Understanding how youth employees use slack

William Easley, Darius McCoy, Shawn Grimes, Steph Grimes, Foad Hamidi, Wayne G. Lutters, Amy Hurst

Research output: Chapter in Book/Report/Conference proceedingConference contribution


According to the United States Census Bureau, approximately 3.1 million high school students have part time jobs. However, little is known about how youth use communication tools in professional work environments. In this paper, we present preliminary findings from an investigation into how youth employed in a 3D print shop use Slack, a popular workplace communication tool. We focus on qualitative data collected during the print shop’s first year of operation. We provide insight into some of the challenges faced by youth employees while configuring Slack on their devices, and some of the ways that youth needed to adapt into being proactive and responsive in the workspace. These early findings suggest that despite being digital natives with prior experience communicating online, transitioning to Slack was not an entirely natural process. These findings will be used to inform a deeper investigation into the usage of Slack by youth working in technical jobs.

Original languageEnglish (US)
Title of host publicationCSCW 2018 Companion - Companion of the 2018 ACM Conference on Computer Supported Cooperative Work and Social Computing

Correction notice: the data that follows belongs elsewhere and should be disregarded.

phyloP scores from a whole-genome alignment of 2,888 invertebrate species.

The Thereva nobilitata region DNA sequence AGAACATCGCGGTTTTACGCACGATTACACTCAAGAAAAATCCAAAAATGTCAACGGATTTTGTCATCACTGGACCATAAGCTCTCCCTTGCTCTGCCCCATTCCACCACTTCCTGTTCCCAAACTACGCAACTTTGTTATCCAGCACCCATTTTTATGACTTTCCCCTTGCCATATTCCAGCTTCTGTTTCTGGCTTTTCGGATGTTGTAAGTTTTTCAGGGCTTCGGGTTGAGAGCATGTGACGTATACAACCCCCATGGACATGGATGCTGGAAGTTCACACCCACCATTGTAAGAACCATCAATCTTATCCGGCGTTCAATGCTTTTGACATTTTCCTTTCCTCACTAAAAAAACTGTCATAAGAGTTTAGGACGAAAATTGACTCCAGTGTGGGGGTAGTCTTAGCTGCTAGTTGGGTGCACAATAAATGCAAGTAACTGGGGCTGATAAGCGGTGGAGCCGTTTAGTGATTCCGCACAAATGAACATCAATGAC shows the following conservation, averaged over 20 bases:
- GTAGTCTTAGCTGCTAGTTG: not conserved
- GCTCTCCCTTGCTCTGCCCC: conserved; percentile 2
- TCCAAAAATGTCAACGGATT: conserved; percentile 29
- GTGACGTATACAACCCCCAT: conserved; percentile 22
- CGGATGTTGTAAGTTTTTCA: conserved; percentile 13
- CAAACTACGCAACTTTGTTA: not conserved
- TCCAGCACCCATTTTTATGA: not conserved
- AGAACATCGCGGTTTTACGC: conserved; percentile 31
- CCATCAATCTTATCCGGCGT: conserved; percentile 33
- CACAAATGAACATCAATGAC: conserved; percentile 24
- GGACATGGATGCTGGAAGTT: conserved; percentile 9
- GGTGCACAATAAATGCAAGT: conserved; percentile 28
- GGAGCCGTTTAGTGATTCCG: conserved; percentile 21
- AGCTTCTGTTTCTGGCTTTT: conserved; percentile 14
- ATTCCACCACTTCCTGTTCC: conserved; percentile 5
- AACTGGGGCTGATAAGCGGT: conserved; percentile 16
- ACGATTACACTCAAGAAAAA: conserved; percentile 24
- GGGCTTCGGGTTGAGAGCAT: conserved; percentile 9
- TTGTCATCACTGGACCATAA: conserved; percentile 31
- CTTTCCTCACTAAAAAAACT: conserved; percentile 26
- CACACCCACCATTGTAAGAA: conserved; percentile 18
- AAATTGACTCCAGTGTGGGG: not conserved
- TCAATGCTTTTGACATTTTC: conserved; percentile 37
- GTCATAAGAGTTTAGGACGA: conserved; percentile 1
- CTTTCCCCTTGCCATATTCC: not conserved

PublisherAssociation for Computing Machinery
Number of pages4
ISBN (Electronic)9781450360180
StatePublished - Oct 30 2018
Event21st ACM Conference on Computer-Supported Cooperative Work and Social Computing, CSCW 2018 - Jersey City, United States
Duration: Nov 3 2018Nov 7 2018

Publication series

NameProceedings of the ACM Conference on Computer Supported Cooperative Work, CSCW


Conference21st ACM Conference on Computer-Supported Cooperative Work and Social Computing, CSCW 2018
Country/TerritoryUnited States
CityJersey City


  • After-school employment
  • Slack
  • Youth
  • Youth employment

ASJC Scopus subject areas

  • Software
  • Computer Networks and Communications
  • Human-Computer Interaction


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